Changes: Or Being an Adult Writing for Teens

When I was nine, we moved to a new house. The house we’d been living in was a basic tract home, in which I shared a bedroom with one of my sisters. It was pretty much a nice-sized box, with some remodels my dad had one and a smallish backyard with a swing-set for us. Nothing super fancy. The house we moved into was one my parents had designed by an architect to their vision, it was on top of a hill with an awesome view of the ocean, and it had a huge yard (already being filled with the fruit trees I would have to weed around for the next 9 years, but we won’t go there…). It had bedrooms for all of us, for which we each got to pick a new bedspread and hanging lamp (It was the seventies, barely, so I won’t go into the gruesome details of my choices). Three stories, big rooms, you name it.

I liked the old house better.

I can’t remember how long it actually took between the time my parents bought the lot and when we moved into the completed house. It had to have been at least a year, right? Plenty of time to adjust. But to me, at the time (okay, possibly still a little), the change felt sudden, dramatic, and even traumatic. I can remember walking along the framed-in rooms, everybody else excited and happy, and me thinking nothing but, “I’m going to have to move here.” I may have pouted. A lot.

Obviously, I didn’t do change well, as a child. I’m pretty sure my sisters did it a lot better, at least that time. I pretty much hated change–I always felt things were okay, fine, safe, happy–whatever, the way they were, and then…boom! Someone or something would come along, and I’d have to step out of my comfort zone and take risks.

I’m not a child anymore. Obviously, I know change still happens out of nowhere–unfortunately, it’s usually the bad things. And I think I’ve probably been lucky in the last couple of decades, just about all the changes in my life (although not all) have been of my choice, of my making, and with all the lead-up time I needed to feel right and, if not always happy, at least accepting of them. Still…things also feel, I don’t know, as if they  have more context. This week, a very good friend is moving out-of-state. As much as I’ll miss her, I think this change has been coming for a while. THINGS have led up to it, and the things she’ll be doing in her new place are, I think, building on the person she’s been becoming. Also, while there are going to be losses and nervousnesses, I can see (and I know she can) the good things that will be coming to her from this change she’s making.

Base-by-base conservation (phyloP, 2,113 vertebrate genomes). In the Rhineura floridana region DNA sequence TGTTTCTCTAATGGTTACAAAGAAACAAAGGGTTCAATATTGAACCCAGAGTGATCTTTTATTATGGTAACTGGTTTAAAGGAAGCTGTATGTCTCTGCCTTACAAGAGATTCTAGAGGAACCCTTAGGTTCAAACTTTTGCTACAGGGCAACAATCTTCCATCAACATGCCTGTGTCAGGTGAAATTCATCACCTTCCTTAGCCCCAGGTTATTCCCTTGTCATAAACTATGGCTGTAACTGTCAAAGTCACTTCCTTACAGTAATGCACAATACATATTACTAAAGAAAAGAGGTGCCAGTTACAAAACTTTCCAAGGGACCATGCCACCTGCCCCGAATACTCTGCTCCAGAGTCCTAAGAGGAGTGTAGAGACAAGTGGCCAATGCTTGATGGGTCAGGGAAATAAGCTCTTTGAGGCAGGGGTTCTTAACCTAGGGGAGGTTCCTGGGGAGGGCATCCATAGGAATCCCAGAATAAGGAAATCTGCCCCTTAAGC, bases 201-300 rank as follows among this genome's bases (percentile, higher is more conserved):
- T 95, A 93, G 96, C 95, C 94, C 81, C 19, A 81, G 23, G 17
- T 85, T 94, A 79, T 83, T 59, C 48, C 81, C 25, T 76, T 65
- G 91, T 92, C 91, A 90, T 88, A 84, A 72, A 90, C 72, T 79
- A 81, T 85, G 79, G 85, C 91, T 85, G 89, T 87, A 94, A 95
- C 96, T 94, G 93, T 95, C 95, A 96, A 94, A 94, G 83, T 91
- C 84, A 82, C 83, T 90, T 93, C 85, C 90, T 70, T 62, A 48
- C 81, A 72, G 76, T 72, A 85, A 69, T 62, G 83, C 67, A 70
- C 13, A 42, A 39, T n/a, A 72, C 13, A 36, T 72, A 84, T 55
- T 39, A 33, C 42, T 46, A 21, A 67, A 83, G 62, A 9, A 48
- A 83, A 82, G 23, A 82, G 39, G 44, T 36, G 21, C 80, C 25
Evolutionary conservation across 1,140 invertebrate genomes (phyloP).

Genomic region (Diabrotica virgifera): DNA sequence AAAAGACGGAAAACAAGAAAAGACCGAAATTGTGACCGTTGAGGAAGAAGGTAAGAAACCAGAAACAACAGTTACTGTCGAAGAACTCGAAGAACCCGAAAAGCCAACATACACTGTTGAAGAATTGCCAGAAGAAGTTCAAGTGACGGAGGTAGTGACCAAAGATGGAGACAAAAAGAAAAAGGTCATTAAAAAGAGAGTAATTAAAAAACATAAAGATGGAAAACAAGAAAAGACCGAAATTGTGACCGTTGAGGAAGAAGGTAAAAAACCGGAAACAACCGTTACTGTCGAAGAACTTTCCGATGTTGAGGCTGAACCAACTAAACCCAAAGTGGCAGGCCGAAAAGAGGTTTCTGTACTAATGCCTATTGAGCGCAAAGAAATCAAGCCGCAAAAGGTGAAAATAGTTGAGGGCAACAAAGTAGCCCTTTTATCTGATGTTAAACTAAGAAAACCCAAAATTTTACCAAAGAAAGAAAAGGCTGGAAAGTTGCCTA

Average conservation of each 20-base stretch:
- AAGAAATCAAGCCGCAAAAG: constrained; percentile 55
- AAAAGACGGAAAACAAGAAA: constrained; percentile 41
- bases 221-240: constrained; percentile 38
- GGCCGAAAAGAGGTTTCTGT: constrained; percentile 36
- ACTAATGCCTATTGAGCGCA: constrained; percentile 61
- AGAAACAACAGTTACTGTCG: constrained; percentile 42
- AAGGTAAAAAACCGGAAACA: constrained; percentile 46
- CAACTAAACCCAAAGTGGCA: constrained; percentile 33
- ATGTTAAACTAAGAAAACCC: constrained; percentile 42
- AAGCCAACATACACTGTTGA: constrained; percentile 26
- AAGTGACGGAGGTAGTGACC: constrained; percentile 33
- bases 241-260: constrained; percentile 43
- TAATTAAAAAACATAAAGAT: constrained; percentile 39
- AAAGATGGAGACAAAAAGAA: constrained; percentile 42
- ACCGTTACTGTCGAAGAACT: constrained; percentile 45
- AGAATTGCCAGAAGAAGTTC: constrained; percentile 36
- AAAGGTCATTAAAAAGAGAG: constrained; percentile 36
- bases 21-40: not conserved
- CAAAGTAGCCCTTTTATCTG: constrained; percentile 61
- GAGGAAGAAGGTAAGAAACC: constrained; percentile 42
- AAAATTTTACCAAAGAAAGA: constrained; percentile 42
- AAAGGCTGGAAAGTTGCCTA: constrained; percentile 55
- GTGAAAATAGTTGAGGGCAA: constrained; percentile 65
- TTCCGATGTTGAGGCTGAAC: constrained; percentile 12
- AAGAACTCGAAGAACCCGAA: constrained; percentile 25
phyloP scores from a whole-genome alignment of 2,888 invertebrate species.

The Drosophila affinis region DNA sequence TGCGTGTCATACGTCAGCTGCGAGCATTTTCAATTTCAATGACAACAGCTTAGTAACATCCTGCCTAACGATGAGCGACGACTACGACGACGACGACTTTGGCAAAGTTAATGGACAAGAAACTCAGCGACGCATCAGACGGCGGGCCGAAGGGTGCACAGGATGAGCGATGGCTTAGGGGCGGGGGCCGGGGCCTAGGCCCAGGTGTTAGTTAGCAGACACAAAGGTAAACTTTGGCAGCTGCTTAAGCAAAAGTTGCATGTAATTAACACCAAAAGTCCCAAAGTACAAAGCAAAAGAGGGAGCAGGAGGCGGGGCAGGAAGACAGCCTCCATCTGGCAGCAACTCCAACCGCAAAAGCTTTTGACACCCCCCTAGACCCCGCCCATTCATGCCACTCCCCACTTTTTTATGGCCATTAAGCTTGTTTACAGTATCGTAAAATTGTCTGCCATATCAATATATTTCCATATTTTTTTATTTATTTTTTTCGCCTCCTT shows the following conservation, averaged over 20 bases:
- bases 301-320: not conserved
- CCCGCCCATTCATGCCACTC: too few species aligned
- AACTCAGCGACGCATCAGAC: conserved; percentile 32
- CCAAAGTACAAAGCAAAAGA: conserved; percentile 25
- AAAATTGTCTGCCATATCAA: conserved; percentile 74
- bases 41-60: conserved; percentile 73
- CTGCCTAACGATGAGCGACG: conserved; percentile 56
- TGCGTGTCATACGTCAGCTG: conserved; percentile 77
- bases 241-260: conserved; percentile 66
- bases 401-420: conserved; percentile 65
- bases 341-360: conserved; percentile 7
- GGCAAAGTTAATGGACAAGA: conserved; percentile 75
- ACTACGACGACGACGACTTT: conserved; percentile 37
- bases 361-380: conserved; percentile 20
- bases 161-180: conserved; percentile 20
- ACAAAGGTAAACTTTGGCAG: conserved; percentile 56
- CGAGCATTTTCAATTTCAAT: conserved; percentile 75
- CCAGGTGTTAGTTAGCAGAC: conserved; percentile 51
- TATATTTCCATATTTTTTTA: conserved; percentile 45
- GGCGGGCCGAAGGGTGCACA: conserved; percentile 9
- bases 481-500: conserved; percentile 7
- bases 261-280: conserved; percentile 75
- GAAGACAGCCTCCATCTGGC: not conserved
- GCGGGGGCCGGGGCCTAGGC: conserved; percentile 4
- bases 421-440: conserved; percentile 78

Is it just that, as an adult, the changes are more often in my own court? I don’t (completely) blame my parents for making the move without consulting me. But, obviously, every time I’ve moved as an adult, I’ve been–if not in charge–definitely one of the active participators in the decision. Or is it that, when things do change, I have more of a life to set them against–more past to reassure me that change can be okay, even good, and maybe even a longer view into the future to know there may be some excitement and even fun coming from this change? Was I, as a child and teen, less able to step out of the moment when change hit and less able to experience it as anything but a shock?

Either way, I think it’s a place of difference for me, now, and for the teen characters I’m writing about. Yes, obviously, change has to happen more dramatically in adult novels or we’d put them all down and just read MG and YA (Oh, wait…). But I wonder if this construct of fiction isn’t even more so in writing for and about teens. It may be why I so love the genre–because change at that age is so much more…more extreme, more sudden, more impacting. I always feel, when I’m reading a really good book for teens, that this hero is on the edge of something, of a moment that has the capacity for awakening, decisiveness, transformation. As much as I believe that I, at my age, am still very capable of growing and changing, it’s all based on a history of having done it before. It’s part of a continuum. Perhaps change, to teens, feels much more like a first. And perhaps that’s why the books are so engaging to readers. To me.